When we began discussing reputation in May 2022, we all had different ideas about what reputation is, how it could be used and how it could benefit Grape. Over the past several months, we’ve explored reputation as a collective through workshops, experiments with emissions, debates around subDAOs, etc.
In parallel, we’ve also witnessed an enormous rise, crash and recovery of the Solana ecosystem that made clear the benefits of reputation and how it can be applied at Grape. Near the end of 2022, consensus within the Grape community suggested that reputation’s primary and original objective is to ensure that governance is always retained by implicated and active community members.
In 3Q2023, we voted to implement ScientistJoe’s reputation model. While this model serves as a great vision for Grape, it’s unfeasible to implement as a v1. If we want to make progress on reputation, we’ll need to revive the topic through a step-by-step approach.
We’ve seen that reputation has 2 sides: the basis on which it’s acquired and how it is used:
- Criteria for attributing reputation include all of the different activities and signals that are taken into account in order to attribute reputation.
- Utility concerns how reputation is used practically and its significance to how power, control and governance are distributed across the community.
The interpretation of criteria can be broken down even further into 2 types:
- A points-based system would attribute a number of points to each activity. If an activity has an additional factor such as volume, size, quantity, depth, etc. the attribution of points could vary as a function of those factors.
- A tiered system whereby a DAO member acquires a level of reputation when he or she satisfies a set of criteria. This way of using reputation could integrate well with discussions around DAO membership levels (e.g. Neanderthal, Ape, etc.)
In order to move forward quickly, @pie @Sejal_Rekhan and I would like to suggest a manual, test-and-learn approach and base these iterations on what has been revealed in the previous workshops. Below is a list of the 6 most popular criteria to consider for reputation listed by order of signaled importance:
- Realms Governance
- Use of token emissions
- Completion of tasks
- Bringing funds into the DAO
- DAO Call attendance
- Consistency of $GRAPE Holdings
To bootstrap reputation and ensure that reputation represents actions and activity we value, I would suggest to begin with a single criteria, the top criteria: participation in governance. This original experiment with reputation will be tracked manually and off-chain. It will give members the opportunity to look up their own scores, see how they place and how they are impacted by reputation in theoretical scenarios like 2-token governance.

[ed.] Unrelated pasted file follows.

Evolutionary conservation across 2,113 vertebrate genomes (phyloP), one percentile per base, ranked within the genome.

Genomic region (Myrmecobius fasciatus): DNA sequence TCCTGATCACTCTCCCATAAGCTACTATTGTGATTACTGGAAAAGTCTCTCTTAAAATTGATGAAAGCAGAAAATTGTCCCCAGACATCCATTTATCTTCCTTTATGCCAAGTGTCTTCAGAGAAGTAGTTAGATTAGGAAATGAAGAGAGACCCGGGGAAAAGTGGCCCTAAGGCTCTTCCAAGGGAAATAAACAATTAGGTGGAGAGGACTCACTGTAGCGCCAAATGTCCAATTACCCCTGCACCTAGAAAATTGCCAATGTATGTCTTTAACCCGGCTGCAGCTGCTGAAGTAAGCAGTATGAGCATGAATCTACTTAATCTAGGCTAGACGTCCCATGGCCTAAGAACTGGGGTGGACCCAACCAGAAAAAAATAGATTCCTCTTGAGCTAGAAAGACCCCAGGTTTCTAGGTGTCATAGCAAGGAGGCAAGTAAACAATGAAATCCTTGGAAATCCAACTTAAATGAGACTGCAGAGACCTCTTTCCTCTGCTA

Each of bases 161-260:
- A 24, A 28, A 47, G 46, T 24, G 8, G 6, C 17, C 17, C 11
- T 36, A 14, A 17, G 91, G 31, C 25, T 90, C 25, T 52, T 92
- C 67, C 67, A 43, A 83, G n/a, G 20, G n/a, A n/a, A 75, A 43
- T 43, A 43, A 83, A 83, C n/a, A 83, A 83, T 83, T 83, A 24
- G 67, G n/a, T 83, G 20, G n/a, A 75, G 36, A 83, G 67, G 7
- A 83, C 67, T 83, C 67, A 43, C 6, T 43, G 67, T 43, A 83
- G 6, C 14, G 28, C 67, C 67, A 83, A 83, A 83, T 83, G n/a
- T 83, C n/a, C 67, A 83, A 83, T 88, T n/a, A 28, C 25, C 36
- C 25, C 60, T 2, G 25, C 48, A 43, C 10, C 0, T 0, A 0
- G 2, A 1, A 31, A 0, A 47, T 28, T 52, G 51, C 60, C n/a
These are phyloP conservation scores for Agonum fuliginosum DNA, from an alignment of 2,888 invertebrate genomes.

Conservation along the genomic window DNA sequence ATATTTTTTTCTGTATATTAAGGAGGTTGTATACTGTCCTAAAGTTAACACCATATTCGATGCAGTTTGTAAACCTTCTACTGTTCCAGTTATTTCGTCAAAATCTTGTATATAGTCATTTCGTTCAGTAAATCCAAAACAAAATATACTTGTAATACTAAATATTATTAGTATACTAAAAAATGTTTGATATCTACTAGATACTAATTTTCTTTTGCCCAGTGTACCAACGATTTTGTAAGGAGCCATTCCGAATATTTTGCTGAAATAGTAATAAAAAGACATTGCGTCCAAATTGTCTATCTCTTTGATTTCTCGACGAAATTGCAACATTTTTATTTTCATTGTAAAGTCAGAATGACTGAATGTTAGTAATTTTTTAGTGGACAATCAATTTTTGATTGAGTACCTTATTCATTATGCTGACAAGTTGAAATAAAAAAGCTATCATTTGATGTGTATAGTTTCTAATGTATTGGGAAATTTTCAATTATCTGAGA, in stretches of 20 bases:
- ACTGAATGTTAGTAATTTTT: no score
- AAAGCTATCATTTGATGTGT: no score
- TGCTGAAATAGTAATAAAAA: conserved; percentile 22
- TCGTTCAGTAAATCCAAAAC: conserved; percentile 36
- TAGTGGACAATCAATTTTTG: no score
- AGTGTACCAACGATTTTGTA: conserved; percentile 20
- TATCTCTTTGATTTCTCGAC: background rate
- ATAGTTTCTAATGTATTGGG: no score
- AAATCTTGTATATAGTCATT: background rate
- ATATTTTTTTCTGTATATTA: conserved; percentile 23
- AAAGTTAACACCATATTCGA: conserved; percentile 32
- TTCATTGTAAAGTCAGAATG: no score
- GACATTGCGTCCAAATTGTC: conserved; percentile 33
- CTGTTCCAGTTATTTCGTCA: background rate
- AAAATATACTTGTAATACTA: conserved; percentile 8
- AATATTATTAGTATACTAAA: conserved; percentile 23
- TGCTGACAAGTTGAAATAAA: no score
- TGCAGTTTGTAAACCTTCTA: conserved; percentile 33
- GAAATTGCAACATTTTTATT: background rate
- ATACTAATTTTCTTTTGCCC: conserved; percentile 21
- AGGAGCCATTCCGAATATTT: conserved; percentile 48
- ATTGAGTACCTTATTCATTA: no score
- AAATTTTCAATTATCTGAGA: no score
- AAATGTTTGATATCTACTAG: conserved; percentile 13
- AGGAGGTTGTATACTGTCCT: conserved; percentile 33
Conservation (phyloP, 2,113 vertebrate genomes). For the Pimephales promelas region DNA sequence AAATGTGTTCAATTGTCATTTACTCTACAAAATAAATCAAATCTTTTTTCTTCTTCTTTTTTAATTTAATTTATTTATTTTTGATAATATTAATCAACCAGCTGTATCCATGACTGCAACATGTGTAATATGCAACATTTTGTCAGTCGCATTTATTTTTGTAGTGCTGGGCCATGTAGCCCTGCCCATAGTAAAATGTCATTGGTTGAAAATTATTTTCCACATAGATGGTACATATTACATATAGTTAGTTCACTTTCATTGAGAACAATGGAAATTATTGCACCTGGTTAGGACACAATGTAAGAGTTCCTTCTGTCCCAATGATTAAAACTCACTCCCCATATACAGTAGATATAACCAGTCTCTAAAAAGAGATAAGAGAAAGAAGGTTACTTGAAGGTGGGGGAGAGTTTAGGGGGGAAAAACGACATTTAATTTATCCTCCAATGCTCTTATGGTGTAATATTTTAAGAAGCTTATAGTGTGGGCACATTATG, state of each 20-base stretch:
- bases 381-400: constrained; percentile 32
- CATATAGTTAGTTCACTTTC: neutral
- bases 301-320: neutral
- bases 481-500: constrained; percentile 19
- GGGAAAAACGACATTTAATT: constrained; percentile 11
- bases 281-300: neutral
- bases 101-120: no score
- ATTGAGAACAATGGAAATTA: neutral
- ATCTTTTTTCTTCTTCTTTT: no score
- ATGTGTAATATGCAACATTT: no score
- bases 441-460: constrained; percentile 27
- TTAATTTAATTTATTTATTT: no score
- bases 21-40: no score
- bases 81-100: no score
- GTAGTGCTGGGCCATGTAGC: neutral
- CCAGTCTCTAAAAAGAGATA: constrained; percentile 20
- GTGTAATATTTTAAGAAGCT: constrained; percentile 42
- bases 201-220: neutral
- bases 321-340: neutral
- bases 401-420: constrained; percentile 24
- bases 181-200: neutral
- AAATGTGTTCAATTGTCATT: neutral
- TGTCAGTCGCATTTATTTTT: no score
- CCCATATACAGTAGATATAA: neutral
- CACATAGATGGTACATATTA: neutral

Concretely to make this work, I’d like to put forth 3 steps:
- Extracting historical governance data (6 months) so we have a common basis of actions that we can use to calculate or assign reputation.
- Running a workshop to settle on both preliminary point values for voting, creating proposals and passing proposals as well as tiers based on those same actions for Great Ape and Neanderthal.
- Backtesting the criteria in the workshop will give us a clearer idea of the implications of applying the selected system.
- Every 2 weeks, we’ll do real-time attributions of reputation so we can see how reputation impacts the DAO and its members as if we were actually using the system.
Every month, we can meet for a new workshop session in order to evaluate the outcomes, adjust the points attribution or tiers and/or include the next criteria. The idea here is to understand the dynamics of reputation before giving it utility. Ultimately, however, the initial utility we are striving for involves 2-token governance.
We should be aware that technical resources and bandwidth are limited and may involve paying developers in Grape or USDC.
Industrializing the system will take time especially as it increases in complexity with more criteria.
Voting to take the system on-chain will likely involve members being for and against depending on their satisfaction with the system. There will always be a debate.
Starting manually like the DAO has done with past token emissions makes sense to lower the technical debt associated with iterating on the system. We should, however, strive for automation as the system matures.